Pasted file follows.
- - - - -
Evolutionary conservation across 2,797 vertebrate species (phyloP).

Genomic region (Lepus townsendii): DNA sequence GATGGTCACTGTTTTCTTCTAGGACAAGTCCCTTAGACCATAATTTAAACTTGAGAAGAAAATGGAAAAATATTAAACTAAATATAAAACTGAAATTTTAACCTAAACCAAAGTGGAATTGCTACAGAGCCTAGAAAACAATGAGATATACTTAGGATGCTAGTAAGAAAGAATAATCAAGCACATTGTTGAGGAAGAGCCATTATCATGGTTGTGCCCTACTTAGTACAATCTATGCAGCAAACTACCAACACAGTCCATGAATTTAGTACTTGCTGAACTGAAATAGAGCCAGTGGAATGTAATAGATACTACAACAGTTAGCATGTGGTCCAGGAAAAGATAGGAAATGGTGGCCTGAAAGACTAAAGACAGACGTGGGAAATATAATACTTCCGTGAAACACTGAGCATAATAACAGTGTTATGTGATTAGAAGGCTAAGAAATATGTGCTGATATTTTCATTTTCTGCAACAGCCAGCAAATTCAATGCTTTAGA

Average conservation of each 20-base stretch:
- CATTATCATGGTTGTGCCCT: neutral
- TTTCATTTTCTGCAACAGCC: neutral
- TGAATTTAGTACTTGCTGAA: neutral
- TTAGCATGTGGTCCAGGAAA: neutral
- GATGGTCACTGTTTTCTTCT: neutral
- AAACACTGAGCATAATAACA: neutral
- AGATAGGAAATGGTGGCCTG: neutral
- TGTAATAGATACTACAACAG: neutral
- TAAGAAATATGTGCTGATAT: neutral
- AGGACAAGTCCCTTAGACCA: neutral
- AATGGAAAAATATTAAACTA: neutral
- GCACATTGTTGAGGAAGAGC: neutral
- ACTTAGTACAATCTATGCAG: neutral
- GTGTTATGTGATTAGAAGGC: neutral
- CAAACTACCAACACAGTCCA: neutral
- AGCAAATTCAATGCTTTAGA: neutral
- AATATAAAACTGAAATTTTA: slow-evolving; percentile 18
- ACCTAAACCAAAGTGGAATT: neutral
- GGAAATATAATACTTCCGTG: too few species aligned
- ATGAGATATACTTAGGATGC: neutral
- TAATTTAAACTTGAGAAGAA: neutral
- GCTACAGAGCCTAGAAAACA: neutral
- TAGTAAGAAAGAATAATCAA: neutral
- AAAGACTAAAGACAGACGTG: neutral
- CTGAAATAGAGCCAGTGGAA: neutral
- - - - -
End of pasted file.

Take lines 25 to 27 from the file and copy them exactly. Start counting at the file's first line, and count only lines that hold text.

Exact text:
- GCTACAGAGCCTAGAAAACA: neutral
- TAGTAAGAAAGAATAATCAA: neutral
- AAAGACTAAAGACAGACGTG: neutral